Jackson: We’re loosely calling it “The Morphic Trilogy.”
Doc: We’re dealing with the resolution of The Blue Morpho. This is the stuff we should have done at the end of the last season. We have a big habit of making our finales in the first part of our new seasons!
This is the part where we ask animation masterminds to tell us about their influences!
Doc: I think the fact that I decided to write was the most influential thing I ever did. It wasn’t a profession that I chose to do, it was something that I just stumbled upon. I just fell into it. The deadline is my biggest influence, really! Another influence is how slowly I type. I am very dyslexic, so I spend a lot time correct my spelling. I am a horrible typist. I use two fingers, and I am very proud when I use my thumb.
There are lots of things I don’t like about cartoons and TV. I am not a fan of irony and snark. I like things to be kind of honest and genuine. I like actual drama and sentimentality. I like the sense of the playwrights from the 1950s. I like to write something genuine about jackass characters. We are trying to write Neil Simon plays, and it’s kind of absurd given the amount of handicaps we have in terms of the time that we have .Jackson likes a little more action that I do, but he tries to do it with the same kind of Taking of Pelham 123 earnestness.
Jackson: I don’t watch a lot of cartoons and sitcoms. I watch things that I could never write — shows like Legion and The Americans. I loved the comedians and weird crap we grew up with, things like The Pink Panther movies and Monty Python. I don’t know if they make their way into my writing that much. I was more into comics. You could say I’m trying to do Neil Simon writing a Frank Miller comic book.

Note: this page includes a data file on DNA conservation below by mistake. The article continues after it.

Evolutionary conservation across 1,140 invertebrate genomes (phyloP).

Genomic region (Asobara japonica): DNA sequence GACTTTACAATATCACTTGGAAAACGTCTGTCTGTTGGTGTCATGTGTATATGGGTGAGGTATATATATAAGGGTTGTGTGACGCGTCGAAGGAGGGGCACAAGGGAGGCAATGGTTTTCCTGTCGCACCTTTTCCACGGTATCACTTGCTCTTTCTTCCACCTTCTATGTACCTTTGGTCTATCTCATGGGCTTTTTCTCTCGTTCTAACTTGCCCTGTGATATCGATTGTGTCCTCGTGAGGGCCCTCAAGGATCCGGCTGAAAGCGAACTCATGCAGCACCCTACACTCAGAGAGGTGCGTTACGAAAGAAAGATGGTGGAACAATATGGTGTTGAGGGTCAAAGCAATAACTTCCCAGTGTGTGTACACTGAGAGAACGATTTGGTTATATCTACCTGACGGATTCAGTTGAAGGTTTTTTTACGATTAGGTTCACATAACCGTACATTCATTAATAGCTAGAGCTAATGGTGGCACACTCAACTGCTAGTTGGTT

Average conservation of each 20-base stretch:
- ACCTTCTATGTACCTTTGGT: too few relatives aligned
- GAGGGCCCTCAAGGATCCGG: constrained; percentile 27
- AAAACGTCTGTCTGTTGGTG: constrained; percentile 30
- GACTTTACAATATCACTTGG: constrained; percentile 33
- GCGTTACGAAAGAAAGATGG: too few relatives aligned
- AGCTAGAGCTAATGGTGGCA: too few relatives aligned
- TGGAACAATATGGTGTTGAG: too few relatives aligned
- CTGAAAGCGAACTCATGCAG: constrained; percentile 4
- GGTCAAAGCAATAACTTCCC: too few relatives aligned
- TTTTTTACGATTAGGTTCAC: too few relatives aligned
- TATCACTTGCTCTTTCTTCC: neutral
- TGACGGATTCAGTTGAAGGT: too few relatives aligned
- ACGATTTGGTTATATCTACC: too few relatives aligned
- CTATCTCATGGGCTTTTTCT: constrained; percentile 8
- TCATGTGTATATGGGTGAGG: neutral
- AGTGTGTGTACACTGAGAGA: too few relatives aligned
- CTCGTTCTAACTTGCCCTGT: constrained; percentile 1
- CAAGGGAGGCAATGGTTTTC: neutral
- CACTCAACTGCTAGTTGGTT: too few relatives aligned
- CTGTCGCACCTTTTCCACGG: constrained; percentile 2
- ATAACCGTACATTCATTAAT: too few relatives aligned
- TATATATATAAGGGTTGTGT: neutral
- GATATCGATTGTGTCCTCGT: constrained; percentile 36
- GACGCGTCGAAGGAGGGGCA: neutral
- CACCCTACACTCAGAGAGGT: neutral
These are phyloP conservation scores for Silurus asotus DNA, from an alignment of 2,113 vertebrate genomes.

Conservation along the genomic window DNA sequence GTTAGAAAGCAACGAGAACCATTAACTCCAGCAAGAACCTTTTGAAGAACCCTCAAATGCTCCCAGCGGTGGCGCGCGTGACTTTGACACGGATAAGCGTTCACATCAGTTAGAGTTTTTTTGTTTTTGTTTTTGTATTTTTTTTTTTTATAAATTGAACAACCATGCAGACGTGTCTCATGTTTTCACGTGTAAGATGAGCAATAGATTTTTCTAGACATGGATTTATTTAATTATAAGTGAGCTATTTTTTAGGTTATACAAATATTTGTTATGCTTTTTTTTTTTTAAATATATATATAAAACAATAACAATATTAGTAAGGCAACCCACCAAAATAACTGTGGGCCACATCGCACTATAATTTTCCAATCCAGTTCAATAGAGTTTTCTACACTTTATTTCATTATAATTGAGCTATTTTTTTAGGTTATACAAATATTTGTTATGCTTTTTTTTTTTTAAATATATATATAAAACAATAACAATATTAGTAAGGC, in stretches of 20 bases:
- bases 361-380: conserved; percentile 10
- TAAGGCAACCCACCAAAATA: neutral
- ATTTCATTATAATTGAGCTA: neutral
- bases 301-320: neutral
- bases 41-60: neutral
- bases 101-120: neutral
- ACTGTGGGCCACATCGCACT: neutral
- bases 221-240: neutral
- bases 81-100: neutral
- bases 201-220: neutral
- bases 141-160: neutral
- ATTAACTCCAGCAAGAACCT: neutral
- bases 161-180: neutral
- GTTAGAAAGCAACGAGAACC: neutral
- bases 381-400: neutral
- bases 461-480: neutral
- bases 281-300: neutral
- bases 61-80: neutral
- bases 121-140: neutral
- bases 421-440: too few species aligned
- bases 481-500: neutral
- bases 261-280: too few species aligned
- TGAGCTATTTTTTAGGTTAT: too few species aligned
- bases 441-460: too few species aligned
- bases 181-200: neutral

Any other scoops for the fans? Another season? A movie?
Jackson: We’re looking forward to another season. Nothing official has been announced yet, but we’re game. As exhausted as we are by this season, we’re getting over that hump where you start missing the fun part — making crap up and writing it. Oh, and we’ve got this art book coming up. It was ongoing for years while we were making the show up. We are using the bottom corner pages of the book as a flipbook. They asked us to make 30 drawings of Hank and Bean running. That’s a hot tip about the book: You can flip the pages of the book and in the corner, you can see the boys running
What are you happiest with about the new season?
Jackson: Doc wrote more of the shows than I did this season. A lot of my job was just to make them look good. He gave me a lot of opportunities to have great visual fun. There’s a blizzard in one episode that was just fantastic.
Doc: There’s also the world’s greatest helicopter pass-by!
Jackson: Every once in a while we get a little bit of 3D animation from overseas, and we say, “Wow, that’s the best-looking helicopter I have ever seen.” I would write in more helicopters if I knew that would happen. We had a lot of variety of great things to look at. There’s a lot of character work going on all over the place. As usual, we have about a million characters, and they all get something to do this year. This season, we have about 30 speaking characters in the credits every time. The Guild Council is more active … Orpheus and The Triad get to come back, to everyone’s delight. Everybody’s around!
Doc: My highlight was all of Venture Bros. That was my big highlight.
Jackson: I don’t even remember writing anything anymore. My big concerns were “Did the joke land?”and “Is it pretty?”
Doc: I have a highlight. I got to write Brock beating people up. I never got to write that before,
Jackson: Recording Mark Hamill was very cool, too. He plays two villain characters in the same episode, and they’re both very different. One of them is called “Presto Chango.” He is a classic comic-book trope character that we’d never done before. I can’t believe he is in season seven!
The Venture Bros. returns for its seventh season Sunday, August 5 at midnight on Adult Swim.